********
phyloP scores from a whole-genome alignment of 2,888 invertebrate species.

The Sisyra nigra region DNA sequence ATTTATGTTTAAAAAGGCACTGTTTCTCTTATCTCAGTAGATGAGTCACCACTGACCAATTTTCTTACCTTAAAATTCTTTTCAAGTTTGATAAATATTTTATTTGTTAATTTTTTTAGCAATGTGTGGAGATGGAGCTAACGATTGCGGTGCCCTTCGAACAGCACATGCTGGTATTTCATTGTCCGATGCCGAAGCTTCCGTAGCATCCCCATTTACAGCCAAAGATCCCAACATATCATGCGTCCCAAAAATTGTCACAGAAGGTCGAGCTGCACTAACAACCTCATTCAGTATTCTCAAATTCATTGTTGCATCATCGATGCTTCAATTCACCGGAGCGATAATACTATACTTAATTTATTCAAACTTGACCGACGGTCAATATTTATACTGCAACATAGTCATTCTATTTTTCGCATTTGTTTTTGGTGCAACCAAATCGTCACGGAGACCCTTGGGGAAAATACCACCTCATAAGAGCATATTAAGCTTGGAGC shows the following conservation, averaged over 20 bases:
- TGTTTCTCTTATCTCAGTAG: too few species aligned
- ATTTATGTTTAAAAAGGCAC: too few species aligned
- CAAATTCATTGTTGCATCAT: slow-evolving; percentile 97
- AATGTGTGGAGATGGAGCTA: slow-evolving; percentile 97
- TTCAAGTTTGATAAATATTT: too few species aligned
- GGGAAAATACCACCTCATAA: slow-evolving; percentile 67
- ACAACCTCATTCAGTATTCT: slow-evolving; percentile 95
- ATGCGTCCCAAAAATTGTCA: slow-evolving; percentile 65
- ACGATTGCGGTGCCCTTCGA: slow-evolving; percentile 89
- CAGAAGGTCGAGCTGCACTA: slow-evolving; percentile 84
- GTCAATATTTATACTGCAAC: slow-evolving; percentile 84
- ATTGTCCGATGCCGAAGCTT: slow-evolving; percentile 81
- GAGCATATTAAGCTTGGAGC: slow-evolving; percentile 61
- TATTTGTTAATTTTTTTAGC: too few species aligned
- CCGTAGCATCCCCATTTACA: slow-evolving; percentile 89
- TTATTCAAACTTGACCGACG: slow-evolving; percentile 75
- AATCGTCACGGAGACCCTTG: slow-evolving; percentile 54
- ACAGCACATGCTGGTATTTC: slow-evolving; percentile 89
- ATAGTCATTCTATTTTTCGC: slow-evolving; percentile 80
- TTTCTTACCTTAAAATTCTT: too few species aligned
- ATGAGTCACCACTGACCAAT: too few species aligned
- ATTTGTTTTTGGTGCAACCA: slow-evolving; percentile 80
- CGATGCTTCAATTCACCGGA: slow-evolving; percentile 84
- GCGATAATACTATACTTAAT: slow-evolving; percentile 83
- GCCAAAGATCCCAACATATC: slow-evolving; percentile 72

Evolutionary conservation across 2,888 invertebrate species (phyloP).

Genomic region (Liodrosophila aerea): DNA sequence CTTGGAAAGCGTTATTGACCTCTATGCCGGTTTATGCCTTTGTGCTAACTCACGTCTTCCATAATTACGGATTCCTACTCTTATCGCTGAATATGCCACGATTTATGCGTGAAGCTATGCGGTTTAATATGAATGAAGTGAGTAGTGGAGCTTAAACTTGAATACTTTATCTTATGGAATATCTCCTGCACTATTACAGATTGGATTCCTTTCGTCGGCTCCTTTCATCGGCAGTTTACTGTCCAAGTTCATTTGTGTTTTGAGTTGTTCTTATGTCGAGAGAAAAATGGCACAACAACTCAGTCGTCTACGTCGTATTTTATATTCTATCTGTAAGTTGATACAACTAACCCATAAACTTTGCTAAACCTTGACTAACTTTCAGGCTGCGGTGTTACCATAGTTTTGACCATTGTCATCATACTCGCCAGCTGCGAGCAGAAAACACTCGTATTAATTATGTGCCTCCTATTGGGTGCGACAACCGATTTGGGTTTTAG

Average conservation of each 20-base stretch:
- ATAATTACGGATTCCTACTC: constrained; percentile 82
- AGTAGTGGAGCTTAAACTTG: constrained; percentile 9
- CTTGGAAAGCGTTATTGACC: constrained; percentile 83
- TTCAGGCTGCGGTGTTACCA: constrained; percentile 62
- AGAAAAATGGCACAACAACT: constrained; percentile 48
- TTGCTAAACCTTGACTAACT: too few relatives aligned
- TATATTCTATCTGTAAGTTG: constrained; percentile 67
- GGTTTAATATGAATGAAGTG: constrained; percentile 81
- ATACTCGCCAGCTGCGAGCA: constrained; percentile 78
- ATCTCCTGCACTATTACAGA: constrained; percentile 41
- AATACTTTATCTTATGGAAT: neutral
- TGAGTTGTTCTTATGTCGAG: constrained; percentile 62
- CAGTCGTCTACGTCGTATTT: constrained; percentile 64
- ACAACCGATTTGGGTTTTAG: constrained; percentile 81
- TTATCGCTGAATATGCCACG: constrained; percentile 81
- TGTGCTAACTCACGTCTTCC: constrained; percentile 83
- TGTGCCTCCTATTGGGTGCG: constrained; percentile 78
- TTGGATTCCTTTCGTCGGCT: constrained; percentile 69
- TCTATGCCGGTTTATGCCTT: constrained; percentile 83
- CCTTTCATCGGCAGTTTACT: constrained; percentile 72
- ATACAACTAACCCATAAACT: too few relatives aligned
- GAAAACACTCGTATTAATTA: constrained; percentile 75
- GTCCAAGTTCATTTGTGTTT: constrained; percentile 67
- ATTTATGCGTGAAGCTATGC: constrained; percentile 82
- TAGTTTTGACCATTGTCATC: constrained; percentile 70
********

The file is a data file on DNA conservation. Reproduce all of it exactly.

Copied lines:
phyloP scores from a whole-genome alignment of 2,888 invertebrate species.

The Sisyra nigra region DNA sequence ATTTATGTTTAAAAAGGCACTGTTTCTCTTATCTCAGTAGATGAGTCACCACTGACCAATTTTCTTACCTTAAAATTCTTTTCAAGTTTGATAAATATTTTATTTGTTAATTTTTTTAGCAATGTGTGGAGATGGAGCTAACGATTGCGGTGCCCTTCGAACAGCACATGCTGGTATTTCATTGTCCGATGCCGAAGCTTCCGTAGCATCCCCATTTACAGCCAAAGATCCCAACATATCATGCGTCCCAAAAATTGTCACAGAAGGTCGAGCTGCACTAACAACCTCATTCAGTATTCTCAAATTCATTGTTGCATCATCGATGCTTCAATTCACCGGAGCGATAATACTATACTTAATTTATTCAAACTTGACCGACGGTCAATATTTATACTGCAACATAGTCATTCTATTTTTCGCATTTGTTTTTGGTGCAACCAAATCGTCACGGAGACCCTTGGGGAAAATACCACCTCATAAGAGCATATTAAGCTTGGAGC shows the following conservation, averaged over 20 bases:
- TGTTTCTCTTATCTCAGTAG: too few species aligned
- ATTTATGTTTAAAAAGGCAC: too few species aligned
- CAAATTCATTGTTGCATCAT: slow-evolving; percentile 97
- AATGTGTGGAGATGGAGCTA: slow-evolving; percentile 97
- TTCAAGTTTGATAAATATTT: too few species aligned
- GGGAAAATACCACCTCATAA: slow-evolving; percentile 67
- ACAACCTCATTCAGTATTCT: slow-evolving; percentile 95
- ATGCGTCCCAAAAATTGTCA: slow-evolving; percentile 65
- ACGATTGCGGTGCCCTTCGA: slow-evolving; percentile 89
- CAGAAGGTCGAGCTGCACTA: slow-evolving; percentile 84
- GTCAATATTTATACTGCAAC: slow-evolving; percentile 84
- ATTGTCCGATGCCGAAGCTT: slow-evolving; percentile 81
- GAGCATATTAAGCTTGGAGC: slow-evolving; percentile 61
- TATTTGTTAATTTTTTTAGC: too few species aligned
- CCGTAGCATCCCCATTTACA: slow-evolving; percentile 89
- TTATTCAAACTTGACCGACG: slow-evolving; percentile 75
- AATCGTCACGGAGACCCTTG: slow-evolving; percentile 54
- ACAGCACATGCTGGTATTTC: slow-evolving; percentile 89
- ATAGTCATTCTATTTTTCGC: slow-evolving; percentile 80
- TTTCTTACCTTAAAATTCTT: too few species aligned
- ATGAGTCACCACTGACCAAT: too few species aligned
- ATTTGTTTTTGGTGCAACCA: slow-evolving; percentile 80
- CGATGCTTCAATTCACCGGA: slow-evolving; percentile 84
- GCGATAATACTATACTTAAT: slow-evolving; percentile 83
- GCCAAAGATCCCAACATATC: slow-evolving; percentile 72

Evolutionary conservation across 2,888 invertebrate species (phyloP).

Genomic region (Liodrosophila aerea): DNA sequence CTTGGAAAGCGTTATTGACCTCTATGCCGGTTTATGCCTTTGTGCTAACTCACGTCTTCCATAATTACGGATTCCTACTCTTATCGCTGAATATGCCACGATTTATGCGTGAAGCTATGCGGTTTAATATGAATGAAGTGAGTAGTGGAGCTTAAACTTGAATACTTTATCTTATGGAATATCTCCTGCACTATTACAGATTGGATTCCTTTCGTCGGCTCCTTTCATCGGCAGTTTACTGTCCAAGTTCATTTGTGTTTTGAGTTGTTCTTATGTCGAGAGAAAAATGGCACAACAACTCAGTCGTCTACGTCGTATTTTATATTCTATCTGTAAGTTGATACAACTAACCCATAAACTTTGCTAAACCTTGACTAACTTTCAGGCTGCGGTGTTACCATAGTTTTGACCATTGTCATCATACTCGCCAGCTGCGAGCAGAAAACACTCGTATTAATTATGTGCCTCCTATTGGGTGCGACAACCGATTTGGGTTTTAG

Average conservation of each 20-base stretch:
- ATAATTACGGATTCCTACTC: constrained; percentile 82
- AGTAGTGGAGCTTAAACTTG: constrained; percentile 9
- CTTGGAAAGCGTTATTGACC: constrained; percentile 83
- TTCAGGCTGCGGTGTTACCA: constrained; percentile 62
- AGAAAAATGGCACAACAACT: constrained; percentile 48
- TTGCTAAACCTTGACTAACT: too few relatives aligned
- TATATTCTATCTGTAAGTTG: constrained; percentile 67
- GGTTTAATATGAATGAAGTG: constrained; percentile 81
- ATACTCGCCAGCTGCGAGCA: constrained; percentile 78
- ATCTCCTGCACTATTACAGA: constrained; percentile 41
- AATACTTTATCTTATGGAAT: neutral
- TGAGTTGTTCTTATGTCGAG: constrained; percentile 62
- CAGTCGTCTACGTCGTATTT: constrained; percentile 64
- ACAACCGATTTGGGTTTTAG: constrained; percentile 81
- TTATCGCTGAATATGCCACG: constrained; percentile 81
- TGTGCTAACTCACGTCTTCC: constrained; percentile 83
- TGTGCCTCCTATTGGGTGCG: constrained; percentile 78
- TTGGATTCCTTTCGTCGGCT: constrained; percentile 69
- TCTATGCCGGTTTATGCCTT: constrained; percentile 83
- CCTTTCATCGGCAGTTTACT: constrained; percentile 72
- ATACAACTAACCCATAAACT: too few relatives aligned
- GAAAACACTCGTATTAATTA: constrained; percentile 75
- GTCCAAGTTCATTTGTGTTT: constrained; percentile 67
- ATTTATGCGTGAAGCTATGC: constrained; percentile 82
- TAGTTTTGACCATTGTCATC: constrained; percentile 70